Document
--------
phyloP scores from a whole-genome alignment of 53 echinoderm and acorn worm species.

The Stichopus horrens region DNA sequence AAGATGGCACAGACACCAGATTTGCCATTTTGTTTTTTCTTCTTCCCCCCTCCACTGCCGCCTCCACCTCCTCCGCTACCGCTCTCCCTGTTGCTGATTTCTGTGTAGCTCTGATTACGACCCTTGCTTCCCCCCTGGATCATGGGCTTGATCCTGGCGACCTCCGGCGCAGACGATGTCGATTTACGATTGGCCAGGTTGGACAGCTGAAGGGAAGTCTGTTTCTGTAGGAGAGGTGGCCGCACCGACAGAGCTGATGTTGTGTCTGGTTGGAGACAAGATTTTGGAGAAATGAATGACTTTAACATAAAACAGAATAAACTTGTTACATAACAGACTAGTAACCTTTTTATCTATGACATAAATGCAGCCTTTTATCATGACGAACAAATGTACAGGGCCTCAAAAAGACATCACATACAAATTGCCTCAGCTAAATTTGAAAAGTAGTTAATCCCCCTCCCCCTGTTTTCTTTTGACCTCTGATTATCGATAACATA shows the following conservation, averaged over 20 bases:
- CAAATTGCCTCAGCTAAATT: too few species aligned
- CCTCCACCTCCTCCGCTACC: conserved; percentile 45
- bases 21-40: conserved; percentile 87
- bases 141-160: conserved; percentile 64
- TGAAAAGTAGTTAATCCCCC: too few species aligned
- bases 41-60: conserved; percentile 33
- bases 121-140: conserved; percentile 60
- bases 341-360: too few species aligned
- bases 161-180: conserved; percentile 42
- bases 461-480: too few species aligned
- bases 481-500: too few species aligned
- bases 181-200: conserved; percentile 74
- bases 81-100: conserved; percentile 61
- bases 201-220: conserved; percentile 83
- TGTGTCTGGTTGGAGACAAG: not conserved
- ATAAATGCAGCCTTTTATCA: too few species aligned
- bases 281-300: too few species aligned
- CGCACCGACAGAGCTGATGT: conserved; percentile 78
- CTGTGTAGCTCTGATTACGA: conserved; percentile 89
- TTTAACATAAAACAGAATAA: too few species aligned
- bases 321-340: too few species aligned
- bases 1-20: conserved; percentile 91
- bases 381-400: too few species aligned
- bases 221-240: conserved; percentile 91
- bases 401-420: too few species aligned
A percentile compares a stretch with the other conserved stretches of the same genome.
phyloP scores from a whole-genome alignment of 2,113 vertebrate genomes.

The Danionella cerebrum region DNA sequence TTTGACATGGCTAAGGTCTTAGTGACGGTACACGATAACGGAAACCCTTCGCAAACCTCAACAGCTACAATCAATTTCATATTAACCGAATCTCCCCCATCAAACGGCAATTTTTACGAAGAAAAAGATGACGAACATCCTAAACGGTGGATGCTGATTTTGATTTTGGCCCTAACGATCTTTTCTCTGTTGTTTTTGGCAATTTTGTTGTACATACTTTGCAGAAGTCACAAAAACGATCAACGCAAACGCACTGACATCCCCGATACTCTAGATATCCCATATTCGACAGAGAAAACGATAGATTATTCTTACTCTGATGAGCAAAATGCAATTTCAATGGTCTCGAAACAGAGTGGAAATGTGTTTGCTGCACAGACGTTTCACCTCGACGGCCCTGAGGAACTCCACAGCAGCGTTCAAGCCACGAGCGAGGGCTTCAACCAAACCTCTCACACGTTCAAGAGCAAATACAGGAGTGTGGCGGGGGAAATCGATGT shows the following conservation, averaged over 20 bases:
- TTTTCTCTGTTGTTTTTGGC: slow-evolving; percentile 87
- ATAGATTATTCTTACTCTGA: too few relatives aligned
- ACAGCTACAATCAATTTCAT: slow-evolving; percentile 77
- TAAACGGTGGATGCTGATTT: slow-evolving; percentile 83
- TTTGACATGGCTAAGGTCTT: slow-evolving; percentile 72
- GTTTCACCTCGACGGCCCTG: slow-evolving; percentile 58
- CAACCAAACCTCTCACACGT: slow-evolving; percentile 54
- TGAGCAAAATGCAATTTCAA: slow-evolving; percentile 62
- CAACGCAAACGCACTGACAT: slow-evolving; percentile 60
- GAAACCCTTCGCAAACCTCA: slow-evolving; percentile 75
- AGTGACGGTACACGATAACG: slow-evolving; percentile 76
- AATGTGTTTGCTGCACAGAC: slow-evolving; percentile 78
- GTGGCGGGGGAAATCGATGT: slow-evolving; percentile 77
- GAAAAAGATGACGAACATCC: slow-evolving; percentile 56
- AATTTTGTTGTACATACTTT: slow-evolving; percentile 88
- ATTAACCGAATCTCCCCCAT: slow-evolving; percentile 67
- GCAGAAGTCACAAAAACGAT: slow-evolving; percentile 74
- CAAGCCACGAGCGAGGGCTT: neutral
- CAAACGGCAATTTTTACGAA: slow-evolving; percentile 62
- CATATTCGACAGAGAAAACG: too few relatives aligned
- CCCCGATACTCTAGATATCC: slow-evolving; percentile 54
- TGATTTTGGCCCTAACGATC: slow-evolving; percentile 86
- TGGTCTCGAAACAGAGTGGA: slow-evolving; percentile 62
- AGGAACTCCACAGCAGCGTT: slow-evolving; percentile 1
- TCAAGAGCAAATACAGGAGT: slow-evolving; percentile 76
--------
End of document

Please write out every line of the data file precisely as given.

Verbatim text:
phyloP scores from a whole-genome alignment of 53 echinoderm and acorn worm species.

The Stichopus horrens region DNA sequence AAGATGGCACAGACACCAGATTTGCCATTTTGTTTTTTCTTCTTCCCCCCTCCACTGCCGCCTCCACCTCCTCCGCTACCGCTCTCCCTGTTGCTGATTTCTGTGTAGCTCTGATTACGACCCTTGCTTCCCCCCTGGATCATGGGCTTGATCCTGGCGACCTCCGGCGCAGACGATGTCGATTTACGATTGGCCAGGTTGGACAGCTGAAGGGAAGTCTGTTTCTGTAGGAGAGGTGGCCGCACCGACAGAGCTGATGTTGTGTCTGGTTGGAGACAAGATTTTGGAGAAATGAATGACTTTAACATAAAACAGAATAAACTTGTTACATAACAGACTAGTAACCTTTTTATCTATGACATAAATGCAGCCTTTTATCATGACGAACAAATGTACAGGGCCTCAAAAAGACATCACATACAAATTGCCTCAGCTAAATTTGAAAAGTAGTTAATCCCCCTCCCCCTGTTTTCTTTTGACCTCTGATTATCGATAACATA shows the following conservation, averaged over 20 bases:
- CAAATTGCCTCAGCTAAATT: too few species aligned
- CCTCCACCTCCTCCGCTACC: conserved; percentile 45
- bases 21-40: conserved; percentile 87
- bases 141-160: conserved; percentile 64
- TGAAAAGTAGTTAATCCCCC: too few species aligned
- bases 41-60: conserved; percentile 33
- bases 121-140: conserved; percentile 60
- bases 341-360: too few species aligned
- bases 161-180: conserved; percentile 42
- bases 461-480: too few species aligned
- bases 481-500: too few species aligned
- bases 181-200: conserved; percentile 74
- bases 81-100: conserved; percentile 61
- bases 201-220: conserved; percentile 83
- TGTGTCTGGTTGGAGACAAG: not conserved
- ATAAATGCAGCCTTTTATCA: too few species aligned
- bases 281-300: too few species aligned
- CGCACCGACAGAGCTGATGT: conserved; percentile 78
- CTGTGTAGCTCTGATTACGA: conserved; percentile 89
- TTTAACATAAAACAGAATAA: too few species aligned
- bases 321-340: too few species aligned
- bases 1-20: conserved; percentile 91
- bases 381-400: too few species aligned
- bases 221-240: conserved; percentile 91
- bases 401-420: too few species aligned
A percentile compares a stretch with the other conserved stretches of the same genome.
phyloP scores from a whole-genome alignment of 2,113 vertebrate genomes.

The Danionella cerebrum region DNA sequence TTTGACATGGCTAAGGTCTTAGTGACGGTACACGATAACGGAAACCCTTCGCAAACCTCAACAGCTACAATCAATTTCATATTAACCGAATCTCCCCCATCAAACGGCAATTTTTACGAAGAAAAAGATGACGAACATCCTAAACGGTGGATGCTGATTTTGATTTTGGCCCTAACGATCTTTTCTCTGTTGTTTTTGGCAATTTTGTTGTACATACTTTGCAGAAGTCACAAAAACGATCAACGCAAACGCACTGACATCCCCGATACTCTAGATATCCCATATTCGACAGAGAAAACGATAGATTATTCTTACTCTGATGAGCAAAATGCAATTTCAATGGTCTCGAAACAGAGTGGAAATGTGTTTGCTGCACAGACGTTTCACCTCGACGGCCCTGAGGAACTCCACAGCAGCGTTCAAGCCACGAGCGAGGGCTTCAACCAAACCTCTCACACGTTCAAGAGCAAATACAGGAGTGTGGCGGGGGAAATCGATGT shows the following conservation, averaged over 20 bases:
- TTTTCTCTGTTGTTTTTGGC: slow-evolving; percentile 87
- ATAGATTATTCTTACTCTGA: too few relatives aligned
- ACAGCTACAATCAATTTCAT: slow-evolving; percentile 77
- TAAACGGTGGATGCTGATTT: slow-evolving; percentile 83
- TTTGACATGGCTAAGGTCTT: slow-evolving; percentile 72
- GTTTCACCTCGACGGCCCTG: slow-evolving; percentile 58
- CAACCAAACCTCTCACACGT: slow-evolving; percentile 54
- TGAGCAAAATGCAATTTCAA: slow-evolving; percentile 62
- CAACGCAAACGCACTGACAT: slow-evolving; percentile 60
- GAAACCCTTCGCAAACCTCA: slow-evolving; percentile 75
- AGTGACGGTACACGATAACG: slow-evolving; percentile 76
- AATGTGTTTGCTGCACAGAC: slow-evolving; percentile 78
- GTGGCGGGGGAAATCGATGT: slow-evolving; percentile 77
- GAAAAAGATGACGAACATCC: slow-evolving; percentile 56
- AATTTTGTTGTACATACTTT: slow-evolving; percentile 88
- ATTAACCGAATCTCCCCCAT: slow-evolving; percentile 67
- GCAGAAGTCACAAAAACGAT: slow-evolving; percentile 74
- CAAGCCACGAGCGAGGGCTT: neutral
- CAAACGGCAATTTTTACGAA: slow-evolving; percentile 62
- CATATTCGACAGAGAAAACG: too few relatives aligned
- CCCCGATACTCTAGATATCC: slow-evolving; percentile 54
- TGATTTTGGCCCTAACGATC: slow-evolving; percentile 86
- TGGTCTCGAAACAGAGTGGA: slow-evolving; percentile 62
- AGGAACTCCACAGCAGCGTT: slow-evolving; percentile 1
- TCAAGAGCAAATACAGGAGT: slow-evolving; percentile 76